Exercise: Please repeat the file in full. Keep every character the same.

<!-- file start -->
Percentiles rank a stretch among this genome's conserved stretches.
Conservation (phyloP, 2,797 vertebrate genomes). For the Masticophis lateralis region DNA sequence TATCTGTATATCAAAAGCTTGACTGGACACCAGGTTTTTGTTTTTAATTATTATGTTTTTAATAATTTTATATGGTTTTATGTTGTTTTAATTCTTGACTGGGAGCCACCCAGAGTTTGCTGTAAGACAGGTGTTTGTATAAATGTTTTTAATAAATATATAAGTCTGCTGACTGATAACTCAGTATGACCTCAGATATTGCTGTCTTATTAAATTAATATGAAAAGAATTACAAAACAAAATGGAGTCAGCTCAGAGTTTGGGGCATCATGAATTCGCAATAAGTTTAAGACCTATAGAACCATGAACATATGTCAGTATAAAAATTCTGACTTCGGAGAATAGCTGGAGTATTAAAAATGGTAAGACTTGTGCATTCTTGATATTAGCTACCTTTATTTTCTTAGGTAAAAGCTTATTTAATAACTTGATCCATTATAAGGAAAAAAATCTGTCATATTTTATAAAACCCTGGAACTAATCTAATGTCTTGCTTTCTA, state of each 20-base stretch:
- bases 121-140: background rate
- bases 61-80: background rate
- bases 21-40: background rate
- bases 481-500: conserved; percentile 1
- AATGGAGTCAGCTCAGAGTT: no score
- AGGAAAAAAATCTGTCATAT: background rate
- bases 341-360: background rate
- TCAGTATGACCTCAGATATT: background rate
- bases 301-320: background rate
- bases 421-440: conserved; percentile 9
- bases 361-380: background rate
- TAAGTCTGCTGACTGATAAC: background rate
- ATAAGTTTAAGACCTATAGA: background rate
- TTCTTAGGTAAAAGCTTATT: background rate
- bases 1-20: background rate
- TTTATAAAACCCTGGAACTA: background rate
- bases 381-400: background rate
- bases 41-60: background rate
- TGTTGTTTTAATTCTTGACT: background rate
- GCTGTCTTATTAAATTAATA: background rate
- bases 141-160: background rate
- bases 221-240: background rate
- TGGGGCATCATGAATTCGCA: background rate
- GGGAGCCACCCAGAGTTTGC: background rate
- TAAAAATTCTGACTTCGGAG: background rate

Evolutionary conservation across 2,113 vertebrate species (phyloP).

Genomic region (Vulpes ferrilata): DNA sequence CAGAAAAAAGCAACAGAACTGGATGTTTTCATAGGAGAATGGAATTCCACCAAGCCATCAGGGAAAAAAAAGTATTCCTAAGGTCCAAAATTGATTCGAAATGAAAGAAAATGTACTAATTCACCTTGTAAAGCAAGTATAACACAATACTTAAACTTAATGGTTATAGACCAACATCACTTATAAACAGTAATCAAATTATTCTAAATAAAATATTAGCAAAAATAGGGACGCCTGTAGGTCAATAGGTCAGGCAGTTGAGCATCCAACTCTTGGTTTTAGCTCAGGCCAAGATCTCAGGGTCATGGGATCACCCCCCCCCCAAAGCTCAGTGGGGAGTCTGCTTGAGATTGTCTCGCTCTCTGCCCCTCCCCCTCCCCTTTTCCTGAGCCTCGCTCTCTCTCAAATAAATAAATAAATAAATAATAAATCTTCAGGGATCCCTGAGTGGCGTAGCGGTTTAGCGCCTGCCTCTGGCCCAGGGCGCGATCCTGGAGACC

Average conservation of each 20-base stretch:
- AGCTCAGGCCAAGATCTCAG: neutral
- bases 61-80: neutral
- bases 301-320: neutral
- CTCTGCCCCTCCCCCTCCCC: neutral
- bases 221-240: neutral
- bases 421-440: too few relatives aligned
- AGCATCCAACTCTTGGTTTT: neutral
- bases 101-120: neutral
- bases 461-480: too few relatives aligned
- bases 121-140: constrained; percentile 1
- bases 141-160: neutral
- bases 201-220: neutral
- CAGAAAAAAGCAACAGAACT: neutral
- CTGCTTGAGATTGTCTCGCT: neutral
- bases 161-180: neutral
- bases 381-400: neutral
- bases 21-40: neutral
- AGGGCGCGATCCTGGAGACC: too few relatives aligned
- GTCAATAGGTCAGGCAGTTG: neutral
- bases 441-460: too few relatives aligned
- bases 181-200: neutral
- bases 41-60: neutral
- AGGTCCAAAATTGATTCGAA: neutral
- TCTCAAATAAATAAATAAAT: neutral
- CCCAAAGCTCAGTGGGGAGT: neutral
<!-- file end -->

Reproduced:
Percentiles rank a stretch among this genome's conserved stretches.
Conservation (phyloP, 2,797 vertebrate genomes). For the Masticophis lateralis region DNA sequence TATCTGTATATCAAAAGCTTGACTGGACACCAGGTTTTTGTTTTTAATTATTATGTTTTTAATAATTTTATATGGTTTTATGTTGTTTTAATTCTTGACTGGGAGCCACCCAGAGTTTGCTGTAAGACAGGTGTTTGTATAAATGTTTTTAATAAATATATAAGTCTGCTGACTGATAACTCAGTATGACCTCAGATATTGCTGTCTTATTAAATTAATATGAAAAGAATTACAAAACAAAATGGAGTCAGCTCAGAGTTTGGGGCATCATGAATTCGCAATAAGTTTAAGACCTATAGAACCATGAACATATGTCAGTATAAAAATTCTGACTTCGGAGAATAGCTGGAGTATTAAAAATGGTAAGACTTGTGCATTCTTGATATTAGCTACCTTTATTTTCTTAGGTAAAAGCTTATTTAATAACTTGATCCATTATAAGGAAAAAAATCTGTCATATTTTATAAAACCCTGGAACTAATCTAATGTCTTGCTTTCTA, state of each 20-base stretch:
- bases 121-140: background rate
- bases 61-80: background rate
- bases 21-40: background rate
- bases 481-500: conserved; percentile 1
- AATGGAGTCAGCTCAGAGTT: no score
- AGGAAAAAAATCTGTCATAT: background rate
- bases 341-360: background rate
- TCAGTATGACCTCAGATATT: background rate
- bases 301-320: background rate
- bases 421-440: conserved; percentile 9
- bases 361-380: background rate
- TAAGTCTGCTGACTGATAAC: background rate
- ATAAGTTTAAGACCTATAGA: background rate
- TTCTTAGGTAAAAGCTTATT: background rate
- bases 1-20: background rate
- TTTATAAAACCCTGGAACTA: background rate
- bases 381-400: background rate
- bases 41-60: background rate
- TGTTGTTTTAATTCTTGACT: background rate
- GCTGTCTTATTAAATTAATA: background rate
- bases 141-160: background rate
- bases 221-240: background rate
- TGGGGCATCATGAATTCGCA: background rate
- GGGAGCCACCCAGAGTTTGC: background rate
- TAAAAATTCTGACTTCGGAG: background rate

Evolutionary conservation across 2,113 vertebrate species (phyloP).

Genomic region (Vulpes ferrilata): DNA sequence CAGAAAAAAGCAACAGAACTGGATGTTTTCATAGGAGAATGGAATTCCACCAAGCCATCAGGGAAAAAAAAGTATTCCTAAGGTCCAAAATTGATTCGAAATGAAAGAAAATGTACTAATTCACCTTGTAAAGCAAGTATAACACAATACTTAAACTTAATGGTTATAGACCAACATCACTTATAAACAGTAATCAAATTATTCTAAATAAAATATTAGCAAAAATAGGGACGCCTGTAGGTCAATAGGTCAGGCAGTTGAGCATCCAACTCTTGGTTTTAGCTCAGGCCAAGATCTCAGGGTCATGGGATCACCCCCCCCCCAAAGCTCAGTGGGGAGTCTGCTTGAGATTGTCTCGCTCTCTGCCCCTCCCCCTCCCCTTTTCCTGAGCCTCGCTCTCTCTCAAATAAATAAATAAATAAATAATAAATCTTCAGGGATCCCTGAGTGGCGTAGCGGTTTAGCGCCTGCCTCTGGCCCAGGGCGCGATCCTGGAGACC

Average conservation of each 20-base stretch:
- AGCTCAGGCCAAGATCTCAG: neutral
- bases 61-80: neutral
- bases 301-320: neutral
- CTCTGCCCCTCCCCCTCCCC: neutral
- bases 221-240: neutral
- bases 421-440: too few relatives aligned
- AGCATCCAACTCTTGGTTTT: neutral
- bases 101-120: neutral
- bases 461-480: too few relatives aligned
- bases 121-140: constrained; percentile 1
- bases 141-160: neutral
- bases 201-220: neutral
- CAGAAAAAAGCAACAGAACT: neutral
- CTGCTTGAGATTGTCTCGCT: neutral
- bases 161-180: neutral
- bases 381-400: neutral
- bases 21-40: neutral
- AGGGCGCGATCCTGGAGACC: too few relatives aligned
- GTCAATAGGTCAGGCAGTTG: neutral
- bases 441-460: too few relatives aligned
- bases 181-200: neutral
- bases 41-60: neutral
- AGGTCCAAAATTGATTCGAA: neutral
- TCTCAAATAAATAAATAAAT: neutral
- CCCAAAGCTCAGTGGGGAGT: neutral